Picture it: It's late October. You've just parked your car at the trailhead, open the door, and BOOM… you realize you’re woefully underdressed. Sadness. Learning how to layer your clothing for outdoor adventures takes trial and error.
Or does it? We've taken the guesswork out of the process. Read on for how to nail your layers for any outdoor activity in any conditions.
How to Layer Clothes for Cold Weather
Building a layering system for comfort in cool fall temps and cold winter conditions relies on four essential things: moisture management, breathability, insulation, and protection from the elements.
The goal is to select materials that will wick sweat away from the body and push it through each layer and out to the surface where it can evaporate. After all, staying dry is the key to keeping warm.
Here are the elements of a high-performance layering solution to keep you comfortable and warm when you’re outside in cool or cold conditions.
Your base layer is the key to being warm, and you want it to be fitted, but not skin tight. Allowing room for air to circulate around your body will help the fabric perform its best.
Ever heard the saying, “Cotton kills?” It’s true. It is essential to avoid wearing cotton as a base layer. Cotton will absorb sweat and keep that cold, wet fabric against your skin and undo anything your other layers are attempting to accomplish. This includes socks, and ladies, this includes your sports bra! Just don’t do it.
Merino wool, silk, and moisture-wicking synthetic fabrics are common for base layers.
Fun fact: Wool continues to insulate even when wet, making it an ideal base layer. However, for those with sensitivity to wool, and don’t have the budget for silk (it’s not in everyone’s budget, for sure), the best synthetic base layer for cold weather is going to be stretchy, moisture wicking, and quick drying.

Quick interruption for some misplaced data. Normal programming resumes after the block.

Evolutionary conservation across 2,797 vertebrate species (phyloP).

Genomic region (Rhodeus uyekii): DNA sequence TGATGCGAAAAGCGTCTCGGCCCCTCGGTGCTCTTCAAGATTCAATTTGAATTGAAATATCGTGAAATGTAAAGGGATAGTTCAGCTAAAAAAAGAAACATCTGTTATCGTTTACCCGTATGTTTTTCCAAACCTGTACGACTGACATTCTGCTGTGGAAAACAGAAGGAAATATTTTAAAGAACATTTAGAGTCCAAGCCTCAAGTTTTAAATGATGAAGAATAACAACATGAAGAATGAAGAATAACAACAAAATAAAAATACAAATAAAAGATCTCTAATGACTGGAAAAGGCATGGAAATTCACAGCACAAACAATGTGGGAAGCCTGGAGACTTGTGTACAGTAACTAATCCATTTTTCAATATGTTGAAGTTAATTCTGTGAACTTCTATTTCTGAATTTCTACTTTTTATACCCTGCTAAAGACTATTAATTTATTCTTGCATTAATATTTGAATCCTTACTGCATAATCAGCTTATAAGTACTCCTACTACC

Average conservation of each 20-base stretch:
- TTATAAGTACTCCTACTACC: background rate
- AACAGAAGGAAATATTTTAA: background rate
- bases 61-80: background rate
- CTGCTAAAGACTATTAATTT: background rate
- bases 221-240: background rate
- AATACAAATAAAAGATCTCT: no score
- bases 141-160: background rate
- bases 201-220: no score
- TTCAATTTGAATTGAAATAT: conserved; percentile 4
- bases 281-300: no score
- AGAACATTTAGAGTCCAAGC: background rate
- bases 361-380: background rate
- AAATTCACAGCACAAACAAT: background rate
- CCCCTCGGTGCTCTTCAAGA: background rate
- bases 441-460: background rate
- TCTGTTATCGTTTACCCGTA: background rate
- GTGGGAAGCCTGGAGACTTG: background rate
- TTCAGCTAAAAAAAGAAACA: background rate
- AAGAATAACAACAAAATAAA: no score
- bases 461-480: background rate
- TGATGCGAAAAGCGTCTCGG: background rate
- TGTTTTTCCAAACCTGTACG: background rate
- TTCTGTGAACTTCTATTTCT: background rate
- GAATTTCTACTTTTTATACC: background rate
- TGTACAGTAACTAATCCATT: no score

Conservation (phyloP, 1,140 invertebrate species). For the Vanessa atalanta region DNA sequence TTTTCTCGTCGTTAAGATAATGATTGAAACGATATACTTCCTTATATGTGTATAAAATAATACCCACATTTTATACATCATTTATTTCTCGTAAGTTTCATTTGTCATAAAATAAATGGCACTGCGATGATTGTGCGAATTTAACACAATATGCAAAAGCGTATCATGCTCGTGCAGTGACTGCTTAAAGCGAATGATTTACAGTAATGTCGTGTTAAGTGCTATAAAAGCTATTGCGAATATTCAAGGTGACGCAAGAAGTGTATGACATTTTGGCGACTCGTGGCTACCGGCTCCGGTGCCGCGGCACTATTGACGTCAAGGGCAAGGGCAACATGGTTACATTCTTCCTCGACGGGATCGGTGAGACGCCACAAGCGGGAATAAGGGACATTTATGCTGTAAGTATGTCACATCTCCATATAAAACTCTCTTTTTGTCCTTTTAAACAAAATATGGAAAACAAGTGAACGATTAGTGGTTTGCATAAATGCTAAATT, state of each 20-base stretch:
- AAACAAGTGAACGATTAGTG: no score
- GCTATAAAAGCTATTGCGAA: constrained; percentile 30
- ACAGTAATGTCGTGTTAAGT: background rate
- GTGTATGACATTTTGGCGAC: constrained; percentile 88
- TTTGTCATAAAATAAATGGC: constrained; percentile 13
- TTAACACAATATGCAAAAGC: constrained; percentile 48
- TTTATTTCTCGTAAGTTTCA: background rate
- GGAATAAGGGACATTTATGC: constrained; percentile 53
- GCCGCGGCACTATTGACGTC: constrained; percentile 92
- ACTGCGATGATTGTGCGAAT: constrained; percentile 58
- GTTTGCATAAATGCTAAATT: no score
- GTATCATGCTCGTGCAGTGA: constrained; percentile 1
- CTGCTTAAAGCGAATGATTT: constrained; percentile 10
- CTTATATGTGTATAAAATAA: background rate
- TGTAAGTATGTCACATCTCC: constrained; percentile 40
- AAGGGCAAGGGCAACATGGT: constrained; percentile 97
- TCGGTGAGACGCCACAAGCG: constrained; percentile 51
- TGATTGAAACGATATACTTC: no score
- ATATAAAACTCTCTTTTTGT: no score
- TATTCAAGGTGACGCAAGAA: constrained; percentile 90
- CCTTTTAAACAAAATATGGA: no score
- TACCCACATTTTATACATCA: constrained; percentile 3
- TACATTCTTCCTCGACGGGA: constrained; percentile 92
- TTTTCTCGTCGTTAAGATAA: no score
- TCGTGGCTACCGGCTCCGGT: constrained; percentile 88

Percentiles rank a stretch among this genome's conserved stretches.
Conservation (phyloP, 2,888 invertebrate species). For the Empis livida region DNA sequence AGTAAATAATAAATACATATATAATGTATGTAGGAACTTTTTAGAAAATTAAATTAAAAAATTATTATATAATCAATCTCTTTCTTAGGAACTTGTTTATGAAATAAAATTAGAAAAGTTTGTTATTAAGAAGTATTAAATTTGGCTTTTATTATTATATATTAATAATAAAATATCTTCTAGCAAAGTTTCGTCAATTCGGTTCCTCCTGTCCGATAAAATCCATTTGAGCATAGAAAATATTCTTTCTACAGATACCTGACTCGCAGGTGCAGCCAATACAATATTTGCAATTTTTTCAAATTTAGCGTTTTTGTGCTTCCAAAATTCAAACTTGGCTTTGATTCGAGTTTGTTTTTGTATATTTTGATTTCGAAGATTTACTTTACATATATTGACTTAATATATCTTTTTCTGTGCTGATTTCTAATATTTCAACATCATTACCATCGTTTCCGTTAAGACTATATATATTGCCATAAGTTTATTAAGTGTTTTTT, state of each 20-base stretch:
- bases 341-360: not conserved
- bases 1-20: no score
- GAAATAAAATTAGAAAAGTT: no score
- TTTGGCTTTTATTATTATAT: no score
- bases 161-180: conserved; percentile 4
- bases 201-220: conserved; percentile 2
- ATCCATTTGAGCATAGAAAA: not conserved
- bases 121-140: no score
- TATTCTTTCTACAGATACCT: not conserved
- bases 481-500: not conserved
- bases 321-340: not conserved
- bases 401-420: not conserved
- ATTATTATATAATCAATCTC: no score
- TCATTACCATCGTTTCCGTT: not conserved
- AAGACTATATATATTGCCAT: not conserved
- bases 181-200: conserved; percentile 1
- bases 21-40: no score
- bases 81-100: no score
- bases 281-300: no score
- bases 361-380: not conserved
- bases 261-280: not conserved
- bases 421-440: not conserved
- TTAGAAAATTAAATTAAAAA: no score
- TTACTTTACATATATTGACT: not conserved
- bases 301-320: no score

Sometimes base layers feature a brushed lining similar to fleece. These are extra cozy on ultra-cold days in the outdoors. We give these five stars – if you find one you like, grab it!
If your core is warm, it will be easier to keep the rest of your body warm.
A single mid layer can function on its own in mild, fall temps when you don’t need a ton of extra warmth, but in ultra-cold conditions you might find yourself reaching for more than one mid layer.
The best insulating layers are engineered to trap warm air close to the body. Think of plush fabrics, like fleece, where small air pockets naturally form around the fibers to help retain warmth.
Pssssst… guys… take a look at what we have available for men's fleece at Rerouted. These styles are *chef’s kiss* perfect for adventures from autumn all the way through to spring. If you missed out on finding a human snuggle buddy during cuffing season, maybe a cozy fleece to snuggle up with is a decent substitute?
A jacket with down or synthetic insulation functions the same way and can be a stand-alone or additional layer depending on the conditions.
Facts About Insulation
- Synthetic insulation is basically a squishy sheet of really long filaments of polyester that wind around each other like spaghetti. It is designed to mimic the heat-retention capabilities of down, but it is highly durable and it will continue to insulate even when wet.
- Synthetic down insulation takes that same, polyester filament but turns it into tiny little balls to mimic the feeling of down and is often used in puffy-style jackets. It is an excellent, hypoallergenic alternative to natural down.